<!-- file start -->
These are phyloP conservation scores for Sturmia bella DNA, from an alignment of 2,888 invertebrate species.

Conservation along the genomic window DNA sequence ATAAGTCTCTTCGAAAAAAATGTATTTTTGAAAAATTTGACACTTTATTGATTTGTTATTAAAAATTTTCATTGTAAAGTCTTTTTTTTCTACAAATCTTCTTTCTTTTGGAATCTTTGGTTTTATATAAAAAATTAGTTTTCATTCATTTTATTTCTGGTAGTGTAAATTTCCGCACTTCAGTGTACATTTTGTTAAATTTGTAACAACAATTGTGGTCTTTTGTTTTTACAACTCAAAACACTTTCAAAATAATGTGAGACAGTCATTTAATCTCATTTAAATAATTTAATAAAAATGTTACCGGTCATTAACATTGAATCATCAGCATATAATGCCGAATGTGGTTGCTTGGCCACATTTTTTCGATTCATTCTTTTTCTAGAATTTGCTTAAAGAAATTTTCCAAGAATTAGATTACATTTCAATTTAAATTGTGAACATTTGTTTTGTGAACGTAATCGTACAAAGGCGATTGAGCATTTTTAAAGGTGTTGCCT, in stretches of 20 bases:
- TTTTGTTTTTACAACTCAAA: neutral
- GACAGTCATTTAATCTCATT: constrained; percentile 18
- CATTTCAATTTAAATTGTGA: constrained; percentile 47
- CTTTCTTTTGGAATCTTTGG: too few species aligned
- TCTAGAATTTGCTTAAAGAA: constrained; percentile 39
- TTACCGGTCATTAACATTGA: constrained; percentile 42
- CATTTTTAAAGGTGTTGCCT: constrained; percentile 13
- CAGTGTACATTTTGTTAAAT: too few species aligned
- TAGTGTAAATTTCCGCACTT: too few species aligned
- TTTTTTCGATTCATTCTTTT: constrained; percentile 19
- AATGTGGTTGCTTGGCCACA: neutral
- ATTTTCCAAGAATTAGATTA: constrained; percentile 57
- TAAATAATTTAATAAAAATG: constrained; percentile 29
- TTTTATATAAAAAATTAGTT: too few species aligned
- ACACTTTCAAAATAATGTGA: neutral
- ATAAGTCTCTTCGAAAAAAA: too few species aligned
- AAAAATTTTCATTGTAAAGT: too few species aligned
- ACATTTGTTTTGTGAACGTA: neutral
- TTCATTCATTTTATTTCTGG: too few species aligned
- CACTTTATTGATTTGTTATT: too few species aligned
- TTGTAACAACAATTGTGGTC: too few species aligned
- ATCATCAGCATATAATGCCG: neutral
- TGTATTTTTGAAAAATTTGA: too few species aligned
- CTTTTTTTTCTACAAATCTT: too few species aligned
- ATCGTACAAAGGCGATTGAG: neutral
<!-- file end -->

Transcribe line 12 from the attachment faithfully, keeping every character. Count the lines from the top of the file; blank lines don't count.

- TTTTTTCGATTCATTCTTTT: constrained; percentile 19